Next to the Cathedral comes your own Parish Church and its organization. It is my duty on my visitations to see how the building is kept, whether it needs repairs, how it may be improved, and whether, though poor it may be, the people are trained to reverence it as God's covenanted place of meeting. For let us remember that the church is not a building for men to meet together in, but the place where God has fixed His Name, covenanting Himself to meet with those who assemble in His Name to worship Him.

In the improvement of our old churches and in the erection of new ones, let this truth be observed, and our Churches will teach the Faith once delivered to the Saints more eloquently than our words.

In connection with all our church buildings, where it is difficult on account of the church's size and the expense for heating it, to keep the church open, I hope there will be added a small chapel or the vestry enlarged so that it can be used as such. A room fourteen by sixteen is large enough for vestry purposes and for a small altar which can be shut off by a curtain or folding doors. Thither the Priest should daily resort to offer the Holy Sacrifice or recite the Divine Office. He does this officially as Priest, as representative of his people, and he must not be discouraged if only a few are present.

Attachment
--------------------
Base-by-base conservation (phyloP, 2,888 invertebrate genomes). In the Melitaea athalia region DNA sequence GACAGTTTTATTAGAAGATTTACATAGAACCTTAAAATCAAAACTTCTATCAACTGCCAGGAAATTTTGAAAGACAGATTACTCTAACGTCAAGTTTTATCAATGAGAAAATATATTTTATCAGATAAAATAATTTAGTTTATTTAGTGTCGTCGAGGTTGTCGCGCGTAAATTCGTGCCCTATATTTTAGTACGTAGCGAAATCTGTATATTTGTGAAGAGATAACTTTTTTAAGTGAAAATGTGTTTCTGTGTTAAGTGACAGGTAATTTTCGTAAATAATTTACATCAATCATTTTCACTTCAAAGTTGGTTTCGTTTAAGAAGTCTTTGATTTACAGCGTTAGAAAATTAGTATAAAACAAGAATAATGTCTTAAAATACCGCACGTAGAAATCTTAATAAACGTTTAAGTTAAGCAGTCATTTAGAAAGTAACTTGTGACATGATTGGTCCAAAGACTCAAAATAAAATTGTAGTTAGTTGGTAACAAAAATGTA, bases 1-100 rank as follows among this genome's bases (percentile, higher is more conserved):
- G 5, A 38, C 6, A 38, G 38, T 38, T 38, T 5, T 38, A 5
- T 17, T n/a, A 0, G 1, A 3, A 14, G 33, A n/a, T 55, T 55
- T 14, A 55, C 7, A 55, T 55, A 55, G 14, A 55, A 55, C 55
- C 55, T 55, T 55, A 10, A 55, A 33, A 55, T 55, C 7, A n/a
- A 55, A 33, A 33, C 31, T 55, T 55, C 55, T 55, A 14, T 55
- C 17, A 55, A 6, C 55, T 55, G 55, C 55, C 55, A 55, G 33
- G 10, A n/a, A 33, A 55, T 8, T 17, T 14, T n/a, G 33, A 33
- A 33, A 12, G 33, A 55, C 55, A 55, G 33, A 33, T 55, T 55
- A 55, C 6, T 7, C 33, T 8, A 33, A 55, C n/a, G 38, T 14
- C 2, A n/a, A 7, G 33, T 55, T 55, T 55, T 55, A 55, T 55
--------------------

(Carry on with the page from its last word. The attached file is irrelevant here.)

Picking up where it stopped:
It may not be always possible, but whenever means will allow there should be some rooms set apart for Sunday School and parish work. One great disadvantage of having a Sunday School in the church is that the children learn habits of irreverence. God's house is always God's house whether the service is going on in it or not, and it is ever to be treated as such.

It should also be a part of the parish equipment that there should be a Sunday School library for the children, and a lending library for adults. I would ask my brethren to look carefully over their Sunday School library books, and eliminate from them all those which do not teach Church doctrine or are unprofitable in the way of religious instruction. It would be a noble gift to the Diocese if some generous Churchman would found a Diocesan Lending Library, furnished with religious literature for the use of the laymen of the Diocese.


In speaking of the commissary department, there are four things we specially need for success in Church work.